Federal labor law preempts most court litigation involving labor disputes, requiring such disputes to be resolved through the National Labor Relations Board (NLRB) so long as the activity at issue is arguably subject to the National Labor Relations Act (NLRA). A recent important decision in Glacier Northwest Inc. v Teamsters from the U.S. Supreme Court found that a company can bring a lawsuit for damages resulting from property damage incurred during a labor strike.
The dispute arose when a work stoppage of truck drivers led to a large amount of spoiled concrete. The company sued the union under state law for damages resulting from the property damage it suffered due to the work stoppage and loss of usable cement, arguing that the union and truck drivers timed the strike to force the company to discard the concrete and take a loss.
At issue in the litigation, and the question ultimately brought to the Supreme Court, was whether a claim for property damages incurred during a strike was preempted by the NLRA.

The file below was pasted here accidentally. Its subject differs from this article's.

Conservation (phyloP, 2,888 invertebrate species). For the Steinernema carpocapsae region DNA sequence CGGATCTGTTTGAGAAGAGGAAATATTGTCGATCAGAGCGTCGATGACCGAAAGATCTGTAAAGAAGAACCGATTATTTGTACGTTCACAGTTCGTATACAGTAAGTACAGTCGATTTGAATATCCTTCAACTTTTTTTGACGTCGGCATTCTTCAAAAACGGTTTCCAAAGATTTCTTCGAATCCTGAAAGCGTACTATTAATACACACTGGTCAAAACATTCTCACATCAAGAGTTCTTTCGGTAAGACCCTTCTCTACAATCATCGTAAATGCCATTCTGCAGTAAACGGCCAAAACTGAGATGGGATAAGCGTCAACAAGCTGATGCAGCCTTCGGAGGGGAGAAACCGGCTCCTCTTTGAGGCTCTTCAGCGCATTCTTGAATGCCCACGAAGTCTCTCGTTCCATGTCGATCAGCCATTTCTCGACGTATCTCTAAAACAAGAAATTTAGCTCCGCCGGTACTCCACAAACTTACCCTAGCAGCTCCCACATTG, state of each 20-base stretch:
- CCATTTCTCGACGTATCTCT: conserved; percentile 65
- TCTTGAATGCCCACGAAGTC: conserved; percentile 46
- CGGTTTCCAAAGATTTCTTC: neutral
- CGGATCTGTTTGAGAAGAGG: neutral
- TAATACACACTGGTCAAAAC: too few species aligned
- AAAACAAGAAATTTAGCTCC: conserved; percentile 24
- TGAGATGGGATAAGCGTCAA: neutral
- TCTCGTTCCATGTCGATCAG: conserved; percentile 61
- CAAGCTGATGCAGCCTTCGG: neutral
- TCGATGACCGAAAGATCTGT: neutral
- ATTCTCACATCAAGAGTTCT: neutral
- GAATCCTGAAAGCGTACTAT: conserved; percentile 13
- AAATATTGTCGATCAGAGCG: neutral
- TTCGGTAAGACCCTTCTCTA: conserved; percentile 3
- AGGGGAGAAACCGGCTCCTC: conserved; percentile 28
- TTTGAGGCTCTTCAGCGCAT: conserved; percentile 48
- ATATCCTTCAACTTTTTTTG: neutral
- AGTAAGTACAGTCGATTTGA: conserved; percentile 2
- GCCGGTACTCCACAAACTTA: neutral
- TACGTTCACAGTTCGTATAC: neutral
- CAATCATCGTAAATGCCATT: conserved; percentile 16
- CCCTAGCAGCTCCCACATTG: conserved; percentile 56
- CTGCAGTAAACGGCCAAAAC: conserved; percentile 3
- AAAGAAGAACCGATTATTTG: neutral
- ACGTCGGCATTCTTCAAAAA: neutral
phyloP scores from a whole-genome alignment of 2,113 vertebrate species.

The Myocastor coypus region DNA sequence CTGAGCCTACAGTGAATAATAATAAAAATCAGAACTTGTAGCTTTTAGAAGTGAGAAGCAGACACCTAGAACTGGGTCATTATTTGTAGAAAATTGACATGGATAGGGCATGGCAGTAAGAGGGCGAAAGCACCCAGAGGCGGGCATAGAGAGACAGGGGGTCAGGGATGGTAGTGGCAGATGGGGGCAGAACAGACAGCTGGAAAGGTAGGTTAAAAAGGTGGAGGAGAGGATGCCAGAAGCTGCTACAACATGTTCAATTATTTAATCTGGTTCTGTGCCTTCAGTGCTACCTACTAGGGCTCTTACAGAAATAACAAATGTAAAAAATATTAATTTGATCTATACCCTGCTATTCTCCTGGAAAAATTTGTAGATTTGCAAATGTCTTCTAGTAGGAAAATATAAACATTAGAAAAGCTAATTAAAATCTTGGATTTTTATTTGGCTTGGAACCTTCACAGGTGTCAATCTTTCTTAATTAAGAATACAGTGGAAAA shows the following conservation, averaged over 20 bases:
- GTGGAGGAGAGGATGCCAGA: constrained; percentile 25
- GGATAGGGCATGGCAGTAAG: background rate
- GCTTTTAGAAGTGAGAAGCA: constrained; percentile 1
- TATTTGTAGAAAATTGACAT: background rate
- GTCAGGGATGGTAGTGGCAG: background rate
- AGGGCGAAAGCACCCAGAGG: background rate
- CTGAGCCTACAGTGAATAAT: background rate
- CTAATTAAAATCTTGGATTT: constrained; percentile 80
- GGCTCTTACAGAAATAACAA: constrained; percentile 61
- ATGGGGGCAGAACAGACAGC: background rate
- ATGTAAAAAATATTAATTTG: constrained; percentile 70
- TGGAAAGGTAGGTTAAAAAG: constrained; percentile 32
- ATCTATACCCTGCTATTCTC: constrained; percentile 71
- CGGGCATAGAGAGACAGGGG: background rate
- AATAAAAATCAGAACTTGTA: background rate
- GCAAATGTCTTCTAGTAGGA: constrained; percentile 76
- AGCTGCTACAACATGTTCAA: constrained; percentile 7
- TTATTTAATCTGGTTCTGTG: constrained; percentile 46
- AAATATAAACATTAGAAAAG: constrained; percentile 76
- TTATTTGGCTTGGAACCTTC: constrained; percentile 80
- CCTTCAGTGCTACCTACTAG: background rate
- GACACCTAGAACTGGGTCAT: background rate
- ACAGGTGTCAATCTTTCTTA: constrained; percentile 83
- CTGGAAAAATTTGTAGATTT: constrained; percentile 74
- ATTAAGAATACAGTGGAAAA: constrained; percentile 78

Supreme Court Decision
An 8-1 majority ruled that while federal labor law preempts most lawsuits related to labor disputes, it does not preempt such a claim where it is alleged that unions failed to take reasonable precautions to safeguard employers' property during strikes.
The court explained that the NLRA “does not shield strikers who fail to take ‘reasonable precautions' to protect their employer's property from foreseeable, aggravated, and imminent danger due to the sudden cessation of work.’” Because the NLRA would not protect such conduct, a lawsuit related to that conduct is not preempted by the NLRA.
The Supreme Court’s willingness to take on a controversial labor law issue may fare well for employers, who are currently faced with a union-friendly NLRB. This important decision will make it easier for employers to recover property damage they suffer incidental to a strike. Even more so, the availability of punitive damages under state tort law will provide a disincentive for employees or unions that might otherwise engage in reckless or malicious conduct while exercising their rights under the NLRA.